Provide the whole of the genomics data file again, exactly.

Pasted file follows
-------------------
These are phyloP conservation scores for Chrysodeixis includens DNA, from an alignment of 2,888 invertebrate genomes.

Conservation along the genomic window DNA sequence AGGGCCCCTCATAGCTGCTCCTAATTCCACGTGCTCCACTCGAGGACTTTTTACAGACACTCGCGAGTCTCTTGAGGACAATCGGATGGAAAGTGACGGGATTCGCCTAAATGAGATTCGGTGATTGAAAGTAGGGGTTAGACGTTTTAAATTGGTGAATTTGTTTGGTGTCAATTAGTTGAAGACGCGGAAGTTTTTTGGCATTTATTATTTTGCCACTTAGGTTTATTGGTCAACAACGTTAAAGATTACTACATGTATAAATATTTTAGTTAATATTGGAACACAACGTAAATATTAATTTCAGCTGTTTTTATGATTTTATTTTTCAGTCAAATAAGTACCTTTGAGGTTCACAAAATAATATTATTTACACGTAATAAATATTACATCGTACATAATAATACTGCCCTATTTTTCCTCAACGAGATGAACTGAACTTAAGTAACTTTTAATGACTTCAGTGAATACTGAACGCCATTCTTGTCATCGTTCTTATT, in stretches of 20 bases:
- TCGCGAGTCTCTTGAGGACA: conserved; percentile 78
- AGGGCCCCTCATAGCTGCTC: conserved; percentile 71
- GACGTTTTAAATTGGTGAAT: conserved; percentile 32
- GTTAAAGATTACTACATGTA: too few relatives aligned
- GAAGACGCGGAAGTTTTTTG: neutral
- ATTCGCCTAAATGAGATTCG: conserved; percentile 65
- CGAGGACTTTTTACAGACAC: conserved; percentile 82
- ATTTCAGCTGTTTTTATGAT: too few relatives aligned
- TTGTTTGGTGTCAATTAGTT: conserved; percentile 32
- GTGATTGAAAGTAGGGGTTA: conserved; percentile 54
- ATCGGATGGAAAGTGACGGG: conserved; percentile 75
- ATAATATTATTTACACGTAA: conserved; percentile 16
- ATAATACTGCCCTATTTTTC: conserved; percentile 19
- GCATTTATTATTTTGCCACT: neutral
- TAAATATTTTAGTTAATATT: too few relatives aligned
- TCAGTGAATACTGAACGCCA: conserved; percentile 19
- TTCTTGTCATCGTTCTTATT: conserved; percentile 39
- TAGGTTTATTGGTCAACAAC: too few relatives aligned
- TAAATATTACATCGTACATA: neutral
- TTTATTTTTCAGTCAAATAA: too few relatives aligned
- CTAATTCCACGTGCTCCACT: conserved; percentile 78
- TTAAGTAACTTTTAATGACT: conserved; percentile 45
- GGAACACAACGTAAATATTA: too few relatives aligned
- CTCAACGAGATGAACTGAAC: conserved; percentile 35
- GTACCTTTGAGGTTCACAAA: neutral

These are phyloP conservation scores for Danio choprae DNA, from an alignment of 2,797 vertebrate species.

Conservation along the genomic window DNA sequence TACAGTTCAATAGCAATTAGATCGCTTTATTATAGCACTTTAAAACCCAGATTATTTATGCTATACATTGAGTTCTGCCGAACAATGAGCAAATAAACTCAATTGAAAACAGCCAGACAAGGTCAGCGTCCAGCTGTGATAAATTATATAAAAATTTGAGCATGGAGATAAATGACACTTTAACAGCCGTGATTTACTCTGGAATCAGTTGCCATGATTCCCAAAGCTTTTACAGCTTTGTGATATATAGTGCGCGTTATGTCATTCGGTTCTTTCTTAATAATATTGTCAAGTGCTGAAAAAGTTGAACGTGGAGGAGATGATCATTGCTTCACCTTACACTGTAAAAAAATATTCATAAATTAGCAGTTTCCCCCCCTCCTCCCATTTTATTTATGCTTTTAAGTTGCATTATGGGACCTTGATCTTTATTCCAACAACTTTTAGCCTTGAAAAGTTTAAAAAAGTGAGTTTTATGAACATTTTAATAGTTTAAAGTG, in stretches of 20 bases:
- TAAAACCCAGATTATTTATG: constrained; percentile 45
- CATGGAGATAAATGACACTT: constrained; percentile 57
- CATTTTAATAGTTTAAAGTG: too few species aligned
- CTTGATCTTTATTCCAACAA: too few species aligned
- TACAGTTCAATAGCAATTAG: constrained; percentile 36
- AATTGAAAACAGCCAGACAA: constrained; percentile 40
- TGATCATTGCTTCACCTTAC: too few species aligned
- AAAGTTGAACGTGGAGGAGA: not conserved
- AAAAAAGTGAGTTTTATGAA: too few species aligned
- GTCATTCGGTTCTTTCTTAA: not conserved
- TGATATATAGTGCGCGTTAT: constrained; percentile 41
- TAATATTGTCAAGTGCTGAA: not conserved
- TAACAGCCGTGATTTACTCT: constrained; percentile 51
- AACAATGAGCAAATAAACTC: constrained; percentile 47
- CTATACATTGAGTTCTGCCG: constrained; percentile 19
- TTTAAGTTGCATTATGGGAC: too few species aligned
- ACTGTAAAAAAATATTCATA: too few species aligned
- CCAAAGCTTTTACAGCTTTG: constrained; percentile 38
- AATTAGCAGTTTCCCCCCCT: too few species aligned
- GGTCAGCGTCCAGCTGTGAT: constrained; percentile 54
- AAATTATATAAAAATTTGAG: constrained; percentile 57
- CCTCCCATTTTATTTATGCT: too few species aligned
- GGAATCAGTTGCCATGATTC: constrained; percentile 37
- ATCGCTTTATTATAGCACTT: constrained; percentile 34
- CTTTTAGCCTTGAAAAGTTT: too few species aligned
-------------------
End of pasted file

These are phyloP conservation scores for Chrysodeixis includens DNA, from an alignment of 2,888 invertebrate genomes.

Conservation along the genomic window DNA sequence AGGGCCCCTCATAGCTGCTCCTAATTCCACGTGCTCCACTCGAGGACTTTTTACAGACACTCGCGAGTCTCTTGAGGACAATCGGATGGAAAGTGACGGGATTCGCCTAAATGAGATTCGGTGATTGAAAGTAGGGGTTAGACGTTTTAAATTGGTGAATTTGTTTGGTGTCAATTAGTTGAAGACGCGGAAGTTTTTTGGCATTTATTATTTTGCCACTTAGGTTTATTGGTCAACAACGTTAAAGATTACTACATGTATAAATATTTTAGTTAATATTGGAACACAACGTAAATATTAATTTCAGCTGTTTTTATGATTTTATTTTTCAGTCAAATAAGTACCTTTGAGGTTCACAAAATAATATTATTTACACGTAATAAATATTACATCGTACATAATAATACTGCCCTATTTTTCCTCAACGAGATGAACTGAACTTAAGTAACTTTTAATGACTTCAGTGAATACTGAACGCCATTCTTGTCATCGTTCTTATT, in stretches of 20 bases:
- TCGCGAGTCTCTTGAGGACA: conserved; percentile 78
- AGGGCCCCTCATAGCTGCTC: conserved; percentile 71
- GACGTTTTAAATTGGTGAAT: conserved; percentile 32
- GTTAAAGATTACTACATGTA: too few relatives aligned
- GAAGACGCGGAAGTTTTTTG: neutral
- ATTCGCCTAAATGAGATTCG: conserved; percentile 65
- CGAGGACTTTTTACAGACAC: conserved; percentile 82
- ATTTCAGCTGTTTTTATGAT: too few relatives aligned
- TTGTTTGGTGTCAATTAGTT: conserved; percentile 32
- GTGATTGAAAGTAGGGGTTA: conserved; percentile 54
- ATCGGATGGAAAGTGACGGG: conserved; percentile 75
- ATAATATTATTTACACGTAA: conserved; percentile 16
- ATAATACTGCCCTATTTTTC: conserved; percentile 19
- GCATTTATTATTTTGCCACT: neutral
- TAAATATTTTAGTTAATATT: too few relatives aligned
- TCAGTGAATACTGAACGCCA: conserved; percentile 19
- TTCTTGTCATCGTTCTTATT: conserved; percentile 39
- TAGGTTTATTGGTCAACAAC: too few relatives aligned
- TAAATATTACATCGTACATA: neutral
- TTTATTTTTCAGTCAAATAA: too few relatives aligned
- CTAATTCCACGTGCTCCACT: conserved; percentile 78
- TTAAGTAACTTTTAATGACT: conserved; percentile 45
- GGAACACAACGTAAATATTA: too few relatives aligned
- CTCAACGAGATGAACTGAAC: conserved; percentile 35
- GTACCTTTGAGGTTCACAAA: neutral

These are phyloP conservation scores for Danio choprae DNA, from an alignment of 2,797 vertebrate species.

Conservation along the genomic window DNA sequence TACAGTTCAATAGCAATTAGATCGCTTTATTATAGCACTTTAAAACCCAGATTATTTATGCTATACATTGAGTTCTGCCGAACAATGAGCAAATAAACTCAATTGAAAACAGCCAGACAAGGTCAGCGTCCAGCTGTGATAAATTATATAAAAATTTGAGCATGGAGATAAATGACACTTTAACAGCCGTGATTTACTCTGGAATCAGTTGCCATGATTCCCAAAGCTTTTACAGCTTTGTGATATATAGTGCGCGTTATGTCATTCGGTTCTTTCTTAATAATATTGTCAAGTGCTGAAAAAGTTGAACGTGGAGGAGATGATCATTGCTTCACCTTACACTGTAAAAAAATATTCATAAATTAGCAGTTTCCCCCCCTCCTCCCATTTTATTTATGCTTTTAAGTTGCATTATGGGACCTTGATCTTTATTCCAACAACTTTTAGCCTTGAAAAGTTTAAAAAAGTGAGTTTTATGAACATTTTAATAGTTTAAAGTG, in stretches of 20 bases:
- TAAAACCCAGATTATTTATG: constrained; percentile 45
- CATGGAGATAAATGACACTT: constrained; percentile 57
- CATTTTAATAGTTTAAAGTG: too few species aligned
- CTTGATCTTTATTCCAACAA: too few species aligned
- TACAGTTCAATAGCAATTAG: constrained; percentile 36
- AATTGAAAACAGCCAGACAA: constrained; percentile 40
- TGATCATTGCTTCACCTTAC: too few species aligned
- AAAGTTGAACGTGGAGGAGA: not conserved
- AAAAAAGTGAGTTTTATGAA: too few species aligned
- GTCATTCGGTTCTTTCTTAA: not conserved
- TGATATATAGTGCGCGTTAT: constrained; percentile 41
- TAATATTGTCAAGTGCTGAA: not conserved
- TAACAGCCGTGATTTACTCT: constrained; percentile 51
- AACAATGAGCAAATAAACTC: constrained; percentile 47
- CTATACATTGAGTTCTGCCG: constrained; percentile 19
- TTTAAGTTGCATTATGGGAC: too few species aligned
- ACTGTAAAAAAATATTCATA: too few species aligned
- CCAAAGCTTTTACAGCTTTG: constrained; percentile 38
- AATTAGCAGTTTCCCCCCCT: too few species aligned
- GGTCAGCGTCCAGCTGTGAT: constrained; percentile 54
- AAATTATATAAAAATTTGAG: constrained; percentile 57
- CCTCCCATTTTATTTATGCT: too few species aligned
- GGAATCAGTTGCCATGATTC: constrained; percentile 37
- ATCGCTTTATTATAGCACTT: constrained; percentile 34
- CTTTTAGCCTTGAAAAGTTT: too few species aligned